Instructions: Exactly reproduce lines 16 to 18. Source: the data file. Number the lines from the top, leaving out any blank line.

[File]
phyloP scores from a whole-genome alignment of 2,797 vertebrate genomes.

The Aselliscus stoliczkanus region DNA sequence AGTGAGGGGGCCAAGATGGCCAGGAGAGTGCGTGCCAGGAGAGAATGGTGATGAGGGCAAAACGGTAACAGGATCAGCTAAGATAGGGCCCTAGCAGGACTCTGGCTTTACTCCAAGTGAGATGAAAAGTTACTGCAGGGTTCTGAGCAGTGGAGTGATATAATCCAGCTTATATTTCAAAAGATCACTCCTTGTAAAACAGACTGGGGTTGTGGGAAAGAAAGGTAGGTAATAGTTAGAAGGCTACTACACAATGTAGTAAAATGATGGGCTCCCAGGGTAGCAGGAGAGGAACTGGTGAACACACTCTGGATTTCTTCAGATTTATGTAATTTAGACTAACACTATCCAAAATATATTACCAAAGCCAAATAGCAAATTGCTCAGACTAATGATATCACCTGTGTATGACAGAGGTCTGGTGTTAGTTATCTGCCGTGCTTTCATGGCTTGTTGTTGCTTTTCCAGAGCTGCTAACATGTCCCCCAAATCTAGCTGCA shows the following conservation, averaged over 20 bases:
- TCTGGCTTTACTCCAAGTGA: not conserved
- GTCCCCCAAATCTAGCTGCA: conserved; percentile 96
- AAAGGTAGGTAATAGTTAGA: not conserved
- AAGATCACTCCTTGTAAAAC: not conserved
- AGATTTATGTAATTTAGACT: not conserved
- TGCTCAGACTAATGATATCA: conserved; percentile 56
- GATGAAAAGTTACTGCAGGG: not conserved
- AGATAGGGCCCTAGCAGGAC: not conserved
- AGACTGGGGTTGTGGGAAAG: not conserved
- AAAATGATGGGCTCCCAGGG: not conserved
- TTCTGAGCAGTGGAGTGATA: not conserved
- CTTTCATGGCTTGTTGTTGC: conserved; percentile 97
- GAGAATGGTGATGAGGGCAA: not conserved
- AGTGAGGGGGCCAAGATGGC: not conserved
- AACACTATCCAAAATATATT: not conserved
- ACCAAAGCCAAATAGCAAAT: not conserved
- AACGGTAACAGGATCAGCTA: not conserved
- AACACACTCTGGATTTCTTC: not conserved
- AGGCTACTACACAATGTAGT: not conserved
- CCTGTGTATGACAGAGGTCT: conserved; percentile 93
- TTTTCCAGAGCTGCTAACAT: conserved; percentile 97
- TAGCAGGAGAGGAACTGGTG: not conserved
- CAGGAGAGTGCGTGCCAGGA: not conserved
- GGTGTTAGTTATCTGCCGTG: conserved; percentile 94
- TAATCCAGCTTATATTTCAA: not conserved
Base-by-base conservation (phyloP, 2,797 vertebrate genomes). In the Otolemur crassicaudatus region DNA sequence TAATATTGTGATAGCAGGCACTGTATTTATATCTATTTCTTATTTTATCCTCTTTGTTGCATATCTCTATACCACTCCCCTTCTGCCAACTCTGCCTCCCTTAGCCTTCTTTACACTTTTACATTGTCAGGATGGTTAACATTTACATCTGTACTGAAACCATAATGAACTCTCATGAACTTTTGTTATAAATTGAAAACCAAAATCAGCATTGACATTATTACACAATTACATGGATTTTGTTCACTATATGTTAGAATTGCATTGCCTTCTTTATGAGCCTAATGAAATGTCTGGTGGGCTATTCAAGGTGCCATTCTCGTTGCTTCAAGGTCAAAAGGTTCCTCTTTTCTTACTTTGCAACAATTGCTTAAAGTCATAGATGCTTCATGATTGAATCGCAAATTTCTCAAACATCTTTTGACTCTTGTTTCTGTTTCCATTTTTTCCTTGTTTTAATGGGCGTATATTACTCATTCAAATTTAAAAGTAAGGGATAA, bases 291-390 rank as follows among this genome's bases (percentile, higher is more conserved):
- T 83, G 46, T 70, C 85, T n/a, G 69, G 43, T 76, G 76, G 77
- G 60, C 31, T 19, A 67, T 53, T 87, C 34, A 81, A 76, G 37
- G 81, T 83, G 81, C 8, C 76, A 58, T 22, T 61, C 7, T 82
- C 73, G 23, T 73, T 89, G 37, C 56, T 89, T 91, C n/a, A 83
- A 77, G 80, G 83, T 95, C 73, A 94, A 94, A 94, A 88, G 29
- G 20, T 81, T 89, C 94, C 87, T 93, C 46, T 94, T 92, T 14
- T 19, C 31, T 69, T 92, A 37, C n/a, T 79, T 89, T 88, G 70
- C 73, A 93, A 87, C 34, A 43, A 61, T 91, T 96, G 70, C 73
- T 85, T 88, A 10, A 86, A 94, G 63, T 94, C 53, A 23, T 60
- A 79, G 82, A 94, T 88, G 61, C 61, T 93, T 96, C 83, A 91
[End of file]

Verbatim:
- AGTGAGGGGGCCAAGATGGC: not conserved
- AACACTATCCAAAATATATT: not conserved
- ACCAAAGCCAAATAGCAAAT: not conserved